What to you is sexy? Don’t worry, I’m not trying my hand at agony-aunting, but sexiness and food have always danced an ancient jig.
What can warm the cold, wet streets and the colder, wetter hearts of these misted isles? Fire and death are Temper’s answer!
If your idea of seduction is staring into the eyes of a decapitated pig’s head, this new Shoreditch outpost is for you.
A palace to the paleo god Carnivora, this basement of blistering meat and dancing flame is so out of pace with my normal fare it feels taboo, forbidden, sexy. My militant plant-eating mother would cry if I took her here, and isn’t that the very idea of sexiness? Something that would make your parents cry.
I digress. Temper was started in Broadwick Street in Soho in 2016 by restaurateur Sam Lee and chef Neil Rankin, who has since left the business. It burgeoned into a triple threat with branches in the City and Covent Garden, and now claims a thumping sunken space along Great Eastern Street.
Proximity to Spitalfields market and in-house butchery (such a lovely collection of words) means this chain is in an ideal area for barbeque lovers. Yet with St John in the area, the competition for dripping juices and smoky carcases is strong.
Down we are sucked, into this blazing portal, a little like hell but with more neon signs. It’s dark, it’s deep, it’s dangerous. A bar counter swings around, dominating the space, while tables descend outwards into the gloom. Like the altar to the great god Marduk, the six-metre-long central fire pit spits out tongues of red, warming the whole space.
Heads and a trotter or two are hung from a literal meat rack as handsome waiters scurry around making cocktails.
Unlike hell, the friendliness of all the staff thaws us almost as much as the ring of fire. Yet no amount of charm can make up for our first plate, the Cheeseburger Taco. This dish helpfully answers the question, ‘Can you put anything in a taco?’ If it’s cold mince and Dorito-flavoured cheese, the answer is no.
Drinks soften our apprehension. A Negroni for my friend, apparently with Mezcal, but although bitter and brash, it is not immeasurably different. My Pepino Picante is the right colour, deceptively milky white, but the experience is lacking in the needed Tabasco Verde Mezcal kick.
The taco-heavy menu is trying its best to twist the Mexican classics but for roughly £5-7 per taco, they are smaller than one would like.
The salmon, miso and smoked pineapple taco is a slushy, slightly cold affair, limp and lacking. The duck carnitas are dry and rather tasteless for the normally juicy fowl. The larger smoked goat taco is an improvement, the roasted and chewy sturdiness of the meat a welcome deviation. More goat for Great Britain I cry!
Following quickly is a rather sad, small, and simpering salad. Maybe our avoidance of the main meat of the venue (beef) is the reason for this lacklustre beginning? As other starters centre around the bull, with aged nachos, or beef fat cornbread gochujang. But we did as was bid.
An expertly chosen bottle of rioja blanco proves the importance of trust in your waiter, although at £48 this trust comes at a cost. Compared with a little more hazily chosen second bottle of house white at £26, the difference is as startling as the headache that set in the next morning.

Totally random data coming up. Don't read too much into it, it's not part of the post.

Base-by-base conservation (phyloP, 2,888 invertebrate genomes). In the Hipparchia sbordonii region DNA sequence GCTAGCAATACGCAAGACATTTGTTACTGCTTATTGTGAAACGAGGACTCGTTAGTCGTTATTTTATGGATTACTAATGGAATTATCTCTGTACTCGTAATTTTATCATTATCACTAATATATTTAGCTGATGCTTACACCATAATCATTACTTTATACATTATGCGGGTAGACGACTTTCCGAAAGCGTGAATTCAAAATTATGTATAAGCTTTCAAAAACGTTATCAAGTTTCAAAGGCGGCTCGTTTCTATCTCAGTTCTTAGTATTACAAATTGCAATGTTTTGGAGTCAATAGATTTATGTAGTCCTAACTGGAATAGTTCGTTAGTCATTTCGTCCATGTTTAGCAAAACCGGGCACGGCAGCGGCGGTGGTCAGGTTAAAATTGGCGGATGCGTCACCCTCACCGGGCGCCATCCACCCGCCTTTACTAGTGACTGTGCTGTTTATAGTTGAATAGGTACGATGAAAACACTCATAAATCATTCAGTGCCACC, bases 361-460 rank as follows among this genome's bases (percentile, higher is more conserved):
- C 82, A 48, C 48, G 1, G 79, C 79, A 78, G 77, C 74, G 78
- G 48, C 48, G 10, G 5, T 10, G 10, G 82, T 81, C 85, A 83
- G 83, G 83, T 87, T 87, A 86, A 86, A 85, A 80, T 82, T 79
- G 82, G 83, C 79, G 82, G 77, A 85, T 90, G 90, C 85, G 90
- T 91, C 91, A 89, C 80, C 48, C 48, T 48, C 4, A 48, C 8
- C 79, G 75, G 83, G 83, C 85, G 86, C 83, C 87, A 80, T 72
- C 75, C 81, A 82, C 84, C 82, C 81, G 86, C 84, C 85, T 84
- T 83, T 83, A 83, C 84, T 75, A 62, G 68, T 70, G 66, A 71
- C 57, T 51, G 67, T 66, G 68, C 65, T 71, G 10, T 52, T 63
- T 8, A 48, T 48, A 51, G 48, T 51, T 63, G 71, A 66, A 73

Green curry mussels sit pretty in a luminous swamp of Thai goodness, the only way I want to eat them in the future. The prong of basil and lime elevates the salinity of the shy bivalves in a way that white wine sauce never could.
The American idea of surf-and-turf enlivens the menu’s land meatiness by giving us… meat of the sea! Cornish plaice and prawns in chilli and garlic are a nice optional deviation.
Although it may be obvious, I don’t know many vegans/vegetarians who would be happy sitting so close to the remnants of ruminants. Even so, the Burnt Squash Mole is (one assumes) the only vegan option on the menu, along with the goat cheese tacos for the veggies.
The Virgin T-bone is all umami warmth, and tenderly cooked perfection, and that’s the main draw for a BBQ venue, isn’t it? Although the recommendation for it to cover two people was maybe for thinner, sexier, less gluttonous people than my friend and me.
Having said that, Temper’s whole beast butchery concept avoids waste by using the whole animal, which makes up for any churlishness we might feel at the main’s size. Also, the price is refreshingly low for a high-quality product all the way from the North York Moors and Charles Ashbridge’s ancestral farm.
It all ends with a Deep Dish Brigadeiro Cookie. Although looking complex on the menu, it is all sickly Disney sweetness, served in a scalding pot (rather a danger in such a dark place?).
Peanut tart or lime sorbet proves that dessert is once again an afterthought, as it is in so many restaurants.
Temper’s attention to rare-breed British cattle, pasture-grazed and slow-reared, along with only buying the whole animal is commendable if not unique in the capital. The team clearly understands that with all this holiness around cooking, there is a pushback for real meat, real flames, and really good service.
Although the branding, main courses, and staff are all spot on, the dishes darting around the sides could do with some special attention. After all, when gazing into the eyes of the literal fatted calf, you expect a sacrificial offering of biblical proportions.